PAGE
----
FAIRFIELD, Conn.—Recognizing that many nonprofit groups are struggling to survive after years of state funding cuts, Sacred Heart University recently conducted a conference to explore ways to help them overcome their challenges. Other reasons for the challenges are increased demand for services and fewer donations. All these reasons are forcing nonprofits to do more with less.
Much like for-profit businesses, nonprofits need to learn how to most effectively use their available resources. This often requires creative and/or hard-nosed business decisions if they are to thrive.
The conference, which took place in the Forum at Sacred Heart University’s Frank and Marisa Martire Business & Communications Center, aimed to help nonprofits overcome their challenges and succeed in the hardest of times. “From Surviving to Thriving: Navigating Today’s Management and Financial Challenges” attracted about 100 leaders of local and regional nonprofits in health care, education, social services and the arts. The event was presented by SHU’s Center for Nonprofits (CFNP) and the Master in Public Administration program. The CFNP helps identify nonprofit groups with business needs that can be addressed by students in SHU’s MBA programs pro bono. The MPA program, directed by Lesley DeNardis, is geared for candidates seeking public or nonprofit sector career placement or advancement.
DeNardis kicked off the conference with a welcome, joined by Paul D’Andrea, CFNP director. University President John Petillo also welcomed participants, stressing the importance of the nonprofit sector to the University and the long and ongoing relationship between the two through educational and volunteer programs. Notably, in the past academic year alone, SHU faculty, students and staff contributed more than 100,000 hours in community engagement, he said.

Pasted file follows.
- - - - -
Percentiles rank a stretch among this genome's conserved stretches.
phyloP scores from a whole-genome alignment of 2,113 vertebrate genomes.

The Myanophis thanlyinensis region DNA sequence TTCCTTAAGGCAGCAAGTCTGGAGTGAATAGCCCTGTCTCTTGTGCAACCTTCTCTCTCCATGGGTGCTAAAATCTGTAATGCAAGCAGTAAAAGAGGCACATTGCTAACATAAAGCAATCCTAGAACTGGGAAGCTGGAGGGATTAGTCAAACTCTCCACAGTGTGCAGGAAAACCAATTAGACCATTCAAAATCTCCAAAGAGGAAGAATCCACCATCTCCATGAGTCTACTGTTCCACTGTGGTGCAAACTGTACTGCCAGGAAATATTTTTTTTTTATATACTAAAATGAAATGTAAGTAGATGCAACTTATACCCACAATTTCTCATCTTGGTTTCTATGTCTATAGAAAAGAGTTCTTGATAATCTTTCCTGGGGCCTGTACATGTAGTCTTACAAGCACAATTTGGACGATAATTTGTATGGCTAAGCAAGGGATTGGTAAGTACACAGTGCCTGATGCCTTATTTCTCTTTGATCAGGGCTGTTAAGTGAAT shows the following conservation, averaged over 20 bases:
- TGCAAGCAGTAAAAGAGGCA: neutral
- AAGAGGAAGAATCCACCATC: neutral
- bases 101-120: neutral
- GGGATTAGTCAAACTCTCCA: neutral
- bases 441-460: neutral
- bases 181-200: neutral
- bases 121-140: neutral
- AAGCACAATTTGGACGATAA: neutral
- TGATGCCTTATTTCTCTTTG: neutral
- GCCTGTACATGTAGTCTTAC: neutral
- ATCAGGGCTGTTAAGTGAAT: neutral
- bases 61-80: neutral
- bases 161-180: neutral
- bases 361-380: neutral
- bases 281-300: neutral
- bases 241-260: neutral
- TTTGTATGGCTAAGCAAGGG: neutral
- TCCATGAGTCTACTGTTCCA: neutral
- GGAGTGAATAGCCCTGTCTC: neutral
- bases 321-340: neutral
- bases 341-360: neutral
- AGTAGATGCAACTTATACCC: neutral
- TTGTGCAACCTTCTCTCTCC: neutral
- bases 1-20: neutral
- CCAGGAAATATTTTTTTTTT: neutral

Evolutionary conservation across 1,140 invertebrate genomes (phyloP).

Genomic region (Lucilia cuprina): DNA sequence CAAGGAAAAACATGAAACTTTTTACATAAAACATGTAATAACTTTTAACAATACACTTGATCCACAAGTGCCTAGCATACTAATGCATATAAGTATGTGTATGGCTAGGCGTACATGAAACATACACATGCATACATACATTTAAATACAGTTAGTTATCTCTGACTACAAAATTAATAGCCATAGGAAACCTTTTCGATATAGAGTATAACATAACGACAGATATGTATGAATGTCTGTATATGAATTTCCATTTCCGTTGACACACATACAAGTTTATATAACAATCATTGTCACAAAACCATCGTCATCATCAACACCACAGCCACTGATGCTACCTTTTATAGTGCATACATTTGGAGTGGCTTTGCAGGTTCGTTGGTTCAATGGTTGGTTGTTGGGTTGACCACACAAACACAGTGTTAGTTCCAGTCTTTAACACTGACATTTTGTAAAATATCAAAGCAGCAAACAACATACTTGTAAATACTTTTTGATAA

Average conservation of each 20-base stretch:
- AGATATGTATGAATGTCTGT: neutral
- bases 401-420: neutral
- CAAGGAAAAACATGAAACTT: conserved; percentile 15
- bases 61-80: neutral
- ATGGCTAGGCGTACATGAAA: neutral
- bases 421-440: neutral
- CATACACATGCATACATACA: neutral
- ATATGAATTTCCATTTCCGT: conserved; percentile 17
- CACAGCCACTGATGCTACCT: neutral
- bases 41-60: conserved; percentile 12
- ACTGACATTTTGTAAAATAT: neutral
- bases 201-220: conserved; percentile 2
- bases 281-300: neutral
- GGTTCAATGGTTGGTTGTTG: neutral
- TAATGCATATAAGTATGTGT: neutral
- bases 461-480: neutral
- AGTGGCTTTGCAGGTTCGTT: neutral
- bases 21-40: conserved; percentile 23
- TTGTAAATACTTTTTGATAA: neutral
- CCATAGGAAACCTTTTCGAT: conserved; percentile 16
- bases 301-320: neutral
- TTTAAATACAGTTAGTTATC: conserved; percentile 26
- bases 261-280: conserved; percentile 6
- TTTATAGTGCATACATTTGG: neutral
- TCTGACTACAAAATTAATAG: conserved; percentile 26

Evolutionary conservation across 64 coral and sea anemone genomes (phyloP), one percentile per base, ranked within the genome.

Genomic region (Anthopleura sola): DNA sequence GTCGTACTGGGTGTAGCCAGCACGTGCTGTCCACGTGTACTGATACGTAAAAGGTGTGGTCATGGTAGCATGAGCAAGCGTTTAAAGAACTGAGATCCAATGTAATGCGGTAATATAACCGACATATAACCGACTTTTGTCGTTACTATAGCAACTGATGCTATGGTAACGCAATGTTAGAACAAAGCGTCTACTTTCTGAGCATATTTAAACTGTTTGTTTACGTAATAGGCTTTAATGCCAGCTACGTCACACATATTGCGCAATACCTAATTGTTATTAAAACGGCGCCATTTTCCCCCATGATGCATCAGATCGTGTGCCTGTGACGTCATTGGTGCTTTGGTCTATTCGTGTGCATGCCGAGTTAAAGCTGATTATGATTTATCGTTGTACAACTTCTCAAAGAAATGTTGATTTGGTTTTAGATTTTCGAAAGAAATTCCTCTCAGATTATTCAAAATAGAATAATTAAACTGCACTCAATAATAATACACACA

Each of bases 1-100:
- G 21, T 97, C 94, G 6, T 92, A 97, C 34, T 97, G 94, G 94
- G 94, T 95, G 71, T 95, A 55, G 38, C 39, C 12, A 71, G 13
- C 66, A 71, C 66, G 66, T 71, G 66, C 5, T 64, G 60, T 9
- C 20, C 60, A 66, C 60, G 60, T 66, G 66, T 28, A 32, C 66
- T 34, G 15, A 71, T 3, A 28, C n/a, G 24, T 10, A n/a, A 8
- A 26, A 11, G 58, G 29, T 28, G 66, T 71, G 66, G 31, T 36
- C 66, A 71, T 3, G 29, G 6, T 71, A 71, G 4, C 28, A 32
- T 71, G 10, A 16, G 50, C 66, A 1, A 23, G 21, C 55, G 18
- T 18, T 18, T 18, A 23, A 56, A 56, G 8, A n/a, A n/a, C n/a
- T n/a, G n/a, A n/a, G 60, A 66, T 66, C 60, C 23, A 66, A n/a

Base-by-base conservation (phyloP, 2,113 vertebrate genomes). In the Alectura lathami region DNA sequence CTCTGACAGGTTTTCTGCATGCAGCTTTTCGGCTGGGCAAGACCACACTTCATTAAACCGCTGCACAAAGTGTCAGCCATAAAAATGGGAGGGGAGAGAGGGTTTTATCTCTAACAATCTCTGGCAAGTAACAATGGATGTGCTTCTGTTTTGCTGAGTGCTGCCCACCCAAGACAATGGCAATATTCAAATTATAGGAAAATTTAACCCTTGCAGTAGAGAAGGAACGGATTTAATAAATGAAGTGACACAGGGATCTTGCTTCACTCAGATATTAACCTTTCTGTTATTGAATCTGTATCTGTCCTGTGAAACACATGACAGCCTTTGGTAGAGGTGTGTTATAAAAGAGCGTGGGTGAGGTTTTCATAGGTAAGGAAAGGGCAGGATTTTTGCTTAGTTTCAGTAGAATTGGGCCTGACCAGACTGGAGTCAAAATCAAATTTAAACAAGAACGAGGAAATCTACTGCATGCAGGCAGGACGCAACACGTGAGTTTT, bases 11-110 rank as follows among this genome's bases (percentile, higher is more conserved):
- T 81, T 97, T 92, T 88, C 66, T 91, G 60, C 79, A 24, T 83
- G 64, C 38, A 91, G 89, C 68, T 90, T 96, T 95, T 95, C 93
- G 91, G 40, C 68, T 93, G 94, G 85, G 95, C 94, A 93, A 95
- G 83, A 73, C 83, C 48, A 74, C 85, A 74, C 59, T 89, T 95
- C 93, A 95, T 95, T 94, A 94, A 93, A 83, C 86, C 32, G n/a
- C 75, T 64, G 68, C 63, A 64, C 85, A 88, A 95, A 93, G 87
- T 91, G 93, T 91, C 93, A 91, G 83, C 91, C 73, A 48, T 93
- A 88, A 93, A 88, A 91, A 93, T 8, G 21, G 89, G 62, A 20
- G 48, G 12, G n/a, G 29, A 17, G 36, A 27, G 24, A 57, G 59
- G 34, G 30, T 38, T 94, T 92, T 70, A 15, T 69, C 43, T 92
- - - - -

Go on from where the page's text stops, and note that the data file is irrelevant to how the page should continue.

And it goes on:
Amy Houston, an adjunct faculty member at Columbia Business School, was the keynote speaker. She teaches a course on high-performing nonprofits and, on a wider level, she provides strategy consulting to nonprofits and foundations. She formerly ran management assistance and administrative operations at the Robin Hood Foundation, which targets poverty in New York City by finding, funding and partnering with the most effective poverty-fighting organizations to help them best achieve results.
Houston offered topline thoughts about effectively managing a nonprofit by focusing on strategy, operational excellence and collaboration. Of particular interest to audience members, who often work with limited funds, she addressed response, innovation and continuing a mission when forced to do more with less. Her advice was to make the difficult strategic decision of aligning available funds with achieving the nonprofit’s mission and measuring results of their efforts to ensure funds are allocated properly.
Houston also emphasized managing talent, leveraging technology and communicating clearly, and she asserted that groups that excel in these areas will succeed even in difficult times. Finally, she recommended that groups be open to partnering with others as a way to strengthen their own organizations.